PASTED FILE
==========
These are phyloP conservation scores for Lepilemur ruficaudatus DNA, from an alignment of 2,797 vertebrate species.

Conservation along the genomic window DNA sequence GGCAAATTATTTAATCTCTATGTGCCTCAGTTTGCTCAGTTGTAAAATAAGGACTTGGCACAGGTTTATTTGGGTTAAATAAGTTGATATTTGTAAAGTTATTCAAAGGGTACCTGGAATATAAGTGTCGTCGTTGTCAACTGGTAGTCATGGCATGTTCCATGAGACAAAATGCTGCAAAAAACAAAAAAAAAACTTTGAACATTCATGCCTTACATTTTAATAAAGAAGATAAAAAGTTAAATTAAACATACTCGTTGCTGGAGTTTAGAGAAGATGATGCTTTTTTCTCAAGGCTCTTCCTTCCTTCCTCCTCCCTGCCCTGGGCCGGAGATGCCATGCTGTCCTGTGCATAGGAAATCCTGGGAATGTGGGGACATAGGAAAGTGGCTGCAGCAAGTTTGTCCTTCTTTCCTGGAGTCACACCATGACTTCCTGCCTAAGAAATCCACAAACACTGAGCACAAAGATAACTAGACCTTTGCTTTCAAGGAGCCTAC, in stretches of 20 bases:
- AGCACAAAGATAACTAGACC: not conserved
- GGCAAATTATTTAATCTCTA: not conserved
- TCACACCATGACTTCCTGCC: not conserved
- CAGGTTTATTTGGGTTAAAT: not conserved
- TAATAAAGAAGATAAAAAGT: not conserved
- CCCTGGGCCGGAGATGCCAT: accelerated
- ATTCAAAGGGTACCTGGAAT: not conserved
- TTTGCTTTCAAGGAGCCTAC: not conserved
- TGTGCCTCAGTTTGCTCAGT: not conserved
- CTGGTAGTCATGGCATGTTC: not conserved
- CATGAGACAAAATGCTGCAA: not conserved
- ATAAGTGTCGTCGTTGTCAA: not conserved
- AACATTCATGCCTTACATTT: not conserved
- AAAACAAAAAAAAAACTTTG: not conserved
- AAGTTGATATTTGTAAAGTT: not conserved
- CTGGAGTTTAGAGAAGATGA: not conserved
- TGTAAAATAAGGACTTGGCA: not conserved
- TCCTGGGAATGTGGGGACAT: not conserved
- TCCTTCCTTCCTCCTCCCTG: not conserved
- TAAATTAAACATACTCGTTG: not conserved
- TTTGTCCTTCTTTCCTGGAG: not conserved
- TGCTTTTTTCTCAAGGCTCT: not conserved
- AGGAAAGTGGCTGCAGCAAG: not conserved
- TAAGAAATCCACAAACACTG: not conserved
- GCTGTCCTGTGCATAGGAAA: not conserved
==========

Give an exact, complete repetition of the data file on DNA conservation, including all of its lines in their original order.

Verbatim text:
These are phyloP conservation scores for Lepilemur ruficaudatus DNA, from an alignment of 2,797 vertebrate species.

Conservation along the genomic window DNA sequence GGCAAATTATTTAATCTCTATGTGCCTCAGTTTGCTCAGTTGTAAAATAAGGACTTGGCACAGGTTTATTTGGGTTAAATAAGTTGATATTTGTAAAGTTATTCAAAGGGTACCTGGAATATAAGTGTCGTCGTTGTCAACTGGTAGTCATGGCATGTTCCATGAGACAAAATGCTGCAAAAAACAAAAAAAAAACTTTGAACATTCATGCCTTACATTTTAATAAAGAAGATAAAAAGTTAAATTAAACATACTCGTTGCTGGAGTTTAGAGAAGATGATGCTTTTTTCTCAAGGCTCTTCCTTCCTTCCTCCTCCCTGCCCTGGGCCGGAGATGCCATGCTGTCCTGTGCATAGGAAATCCTGGGAATGTGGGGACATAGGAAAGTGGCTGCAGCAAGTTTGTCCTTCTTTCCTGGAGTCACACCATGACTTCCTGCCTAAGAAATCCACAAACACTGAGCACAAAGATAACTAGACCTTTGCTTTCAAGGAGCCTAC, in stretches of 20 bases:
- AGCACAAAGATAACTAGACC: not conserved
- GGCAAATTATTTAATCTCTA: not conserved
- TCACACCATGACTTCCTGCC: not conserved
- CAGGTTTATTTGGGTTAAAT: not conserved
- TAATAAAGAAGATAAAAAGT: not conserved
- CCCTGGGCCGGAGATGCCAT: accelerated
- ATTCAAAGGGTACCTGGAAT: not conserved
- TTTGCTTTCAAGGAGCCTAC: not conserved
- TGTGCCTCAGTTTGCTCAGT: not conserved
- CTGGTAGTCATGGCATGTTC: not conserved
- CATGAGACAAAATGCTGCAA: not conserved
- ATAAGTGTCGTCGTTGTCAA: not conserved
- AACATTCATGCCTTACATTT: not conserved
- AAAACAAAAAAAAAACTTTG: not conserved
- AAGTTGATATTTGTAAAGTT: not conserved
- CTGGAGTTTAGAGAAGATGA: not conserved
- TGTAAAATAAGGACTTGGCA: not conserved
- TCCTGGGAATGTGGGGACAT: not conserved
- TCCTTCCTTCCTCCTCCCTG: not conserved
- TAAATTAAACATACTCGTTG: not conserved
- TTTGTCCTTCTTTCCTGGAG: not conserved
- TGCTTTTTTCTCAAGGCTCT: not conserved
- AGGAAAGTGGCTGCAGCAAG: not conserved
- TAAGAAATCCACAAACACTG: not conserved
- GCTGTCCTGTGCATAGGAAA: not conserved